Slow Wares

I’ve been thinking a lot lately about the time it takes for a product to be created from its raw state, whatever that may be.

indigo alpaca
This machine knit scarf, began it’s life as first a warm fluffy coat on an Alpaca, then as fleece spun into the yarn seen here on the left. It has touched many lives before finding it’s way to it’s permanent home.

Before I began to make items for sale and had a “real” job, I had no idea the length of time it takes to create the things that we use in everyday life.  If I needed something I could just go to the shops and buy whatever I needed, and I could buy it for very little money. And I still can. But I don’t want to. I don’t want to go and buy something that has been mass produced and then sold for less than $20. I imagine many many hands have touched that item, and how can it have been produced for so little and a profit still be made? It doesnt make sense that it could have been; not without corners being cut, and somebody not receiving adequate payment for their work.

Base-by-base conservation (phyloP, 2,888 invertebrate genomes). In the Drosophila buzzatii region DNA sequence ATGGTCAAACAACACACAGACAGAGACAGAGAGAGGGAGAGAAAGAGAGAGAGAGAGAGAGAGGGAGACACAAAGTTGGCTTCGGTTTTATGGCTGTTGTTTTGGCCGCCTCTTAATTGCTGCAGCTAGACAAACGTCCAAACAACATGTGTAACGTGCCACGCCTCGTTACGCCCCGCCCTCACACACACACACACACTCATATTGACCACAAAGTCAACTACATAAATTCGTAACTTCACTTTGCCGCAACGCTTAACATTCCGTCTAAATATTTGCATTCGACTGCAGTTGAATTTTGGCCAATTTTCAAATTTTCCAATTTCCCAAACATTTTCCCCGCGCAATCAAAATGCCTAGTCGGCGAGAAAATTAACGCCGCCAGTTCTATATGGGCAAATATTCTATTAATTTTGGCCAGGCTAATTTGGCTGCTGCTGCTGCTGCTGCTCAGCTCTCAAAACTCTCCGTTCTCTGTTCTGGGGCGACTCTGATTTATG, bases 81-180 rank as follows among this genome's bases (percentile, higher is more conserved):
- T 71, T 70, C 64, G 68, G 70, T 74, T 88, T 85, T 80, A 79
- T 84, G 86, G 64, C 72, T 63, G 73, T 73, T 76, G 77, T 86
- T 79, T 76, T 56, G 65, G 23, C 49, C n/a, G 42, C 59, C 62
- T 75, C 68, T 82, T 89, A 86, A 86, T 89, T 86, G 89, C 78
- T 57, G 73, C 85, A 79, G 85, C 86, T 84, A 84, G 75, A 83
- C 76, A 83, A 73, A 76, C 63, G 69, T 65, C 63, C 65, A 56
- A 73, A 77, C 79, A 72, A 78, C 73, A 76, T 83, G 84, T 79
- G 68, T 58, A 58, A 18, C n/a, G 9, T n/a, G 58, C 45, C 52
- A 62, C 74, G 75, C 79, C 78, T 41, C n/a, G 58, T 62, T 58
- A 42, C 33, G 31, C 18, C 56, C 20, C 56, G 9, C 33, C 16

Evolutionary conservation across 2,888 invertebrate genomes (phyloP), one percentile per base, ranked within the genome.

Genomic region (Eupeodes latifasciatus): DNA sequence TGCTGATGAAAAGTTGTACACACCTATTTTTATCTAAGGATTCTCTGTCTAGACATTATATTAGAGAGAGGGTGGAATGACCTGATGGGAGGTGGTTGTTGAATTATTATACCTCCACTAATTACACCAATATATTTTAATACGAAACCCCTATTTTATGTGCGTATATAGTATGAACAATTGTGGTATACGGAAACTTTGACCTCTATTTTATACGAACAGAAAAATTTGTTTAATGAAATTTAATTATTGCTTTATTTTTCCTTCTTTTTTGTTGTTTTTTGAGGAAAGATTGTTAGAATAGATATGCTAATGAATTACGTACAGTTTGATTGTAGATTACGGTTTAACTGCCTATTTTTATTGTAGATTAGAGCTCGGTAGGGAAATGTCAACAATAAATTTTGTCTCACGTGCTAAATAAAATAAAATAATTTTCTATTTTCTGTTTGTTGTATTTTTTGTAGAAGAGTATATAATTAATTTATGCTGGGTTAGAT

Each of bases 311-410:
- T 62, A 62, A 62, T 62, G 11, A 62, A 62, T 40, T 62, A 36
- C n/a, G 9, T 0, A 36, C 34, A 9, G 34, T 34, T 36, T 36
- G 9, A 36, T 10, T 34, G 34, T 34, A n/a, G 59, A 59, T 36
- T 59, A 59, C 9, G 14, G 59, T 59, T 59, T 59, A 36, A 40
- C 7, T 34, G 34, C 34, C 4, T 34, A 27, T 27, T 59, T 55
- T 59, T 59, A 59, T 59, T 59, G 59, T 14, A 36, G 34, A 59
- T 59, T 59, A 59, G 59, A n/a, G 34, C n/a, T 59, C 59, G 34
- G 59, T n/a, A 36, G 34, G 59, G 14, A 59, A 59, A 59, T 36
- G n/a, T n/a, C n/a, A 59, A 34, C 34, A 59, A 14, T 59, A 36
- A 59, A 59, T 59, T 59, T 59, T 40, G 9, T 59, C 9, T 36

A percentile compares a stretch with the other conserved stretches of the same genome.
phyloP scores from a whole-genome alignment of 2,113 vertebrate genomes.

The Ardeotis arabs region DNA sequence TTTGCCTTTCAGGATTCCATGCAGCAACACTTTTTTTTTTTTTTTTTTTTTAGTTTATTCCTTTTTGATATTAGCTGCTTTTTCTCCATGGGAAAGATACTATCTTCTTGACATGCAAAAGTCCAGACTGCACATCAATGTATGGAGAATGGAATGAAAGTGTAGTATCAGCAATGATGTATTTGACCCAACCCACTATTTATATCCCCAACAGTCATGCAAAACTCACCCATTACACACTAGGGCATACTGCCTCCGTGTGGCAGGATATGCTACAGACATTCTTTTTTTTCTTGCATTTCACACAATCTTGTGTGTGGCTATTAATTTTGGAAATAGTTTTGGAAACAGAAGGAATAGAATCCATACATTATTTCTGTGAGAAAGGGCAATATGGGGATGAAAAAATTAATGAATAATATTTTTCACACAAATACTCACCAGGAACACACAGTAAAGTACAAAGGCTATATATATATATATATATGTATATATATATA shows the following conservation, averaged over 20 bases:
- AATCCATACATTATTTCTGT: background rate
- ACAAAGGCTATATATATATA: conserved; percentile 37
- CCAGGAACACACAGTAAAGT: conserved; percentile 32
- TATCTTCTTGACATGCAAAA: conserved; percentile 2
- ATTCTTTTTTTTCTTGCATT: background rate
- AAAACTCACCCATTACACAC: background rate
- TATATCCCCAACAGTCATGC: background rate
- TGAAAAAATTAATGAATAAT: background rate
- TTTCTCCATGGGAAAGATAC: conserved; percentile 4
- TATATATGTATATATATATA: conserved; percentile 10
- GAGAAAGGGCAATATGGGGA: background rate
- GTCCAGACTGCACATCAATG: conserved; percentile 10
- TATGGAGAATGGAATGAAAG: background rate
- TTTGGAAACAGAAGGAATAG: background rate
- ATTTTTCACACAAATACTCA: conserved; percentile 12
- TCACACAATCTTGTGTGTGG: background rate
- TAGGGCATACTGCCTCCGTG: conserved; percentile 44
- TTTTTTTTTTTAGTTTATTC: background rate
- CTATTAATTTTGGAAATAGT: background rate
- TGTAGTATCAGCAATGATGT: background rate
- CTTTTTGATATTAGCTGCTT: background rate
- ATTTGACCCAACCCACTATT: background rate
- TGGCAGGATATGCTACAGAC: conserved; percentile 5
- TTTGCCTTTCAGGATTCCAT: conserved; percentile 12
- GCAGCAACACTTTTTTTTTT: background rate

So I try to buy handmade items where I can, or items that have been produced ethically, and I particularly enjoy buying work that has been made locally.

All my work is produced slowly. I buy my supplies in as close to a raw state as I can manage. Everything I sell began it’s life in an undyed, neutral state.  It takes time for it to become the finished item that I sell. Sometimes a very long time, depending on what it is.

Yarns dyed with Madder root. Madder in particular needs to be tended carefully while dyeing to ensure vibrant results.

I kind of like that about it. Everything I make is crafted individually, or very close to individually.

It’s nice to work this way. I get to enjoy whatever I create while I create it. I shape it, and it shapes me.

Indigo Shibori Bowls. Once flat blank canvas. In their raw state, they start out as cotton plants.

I’ll slowly be adding the time it takes for an item to be made to my store descriptions. I think it’s nice to know how something was made, and be given the opportunity to be mindful of its humble beginnings.



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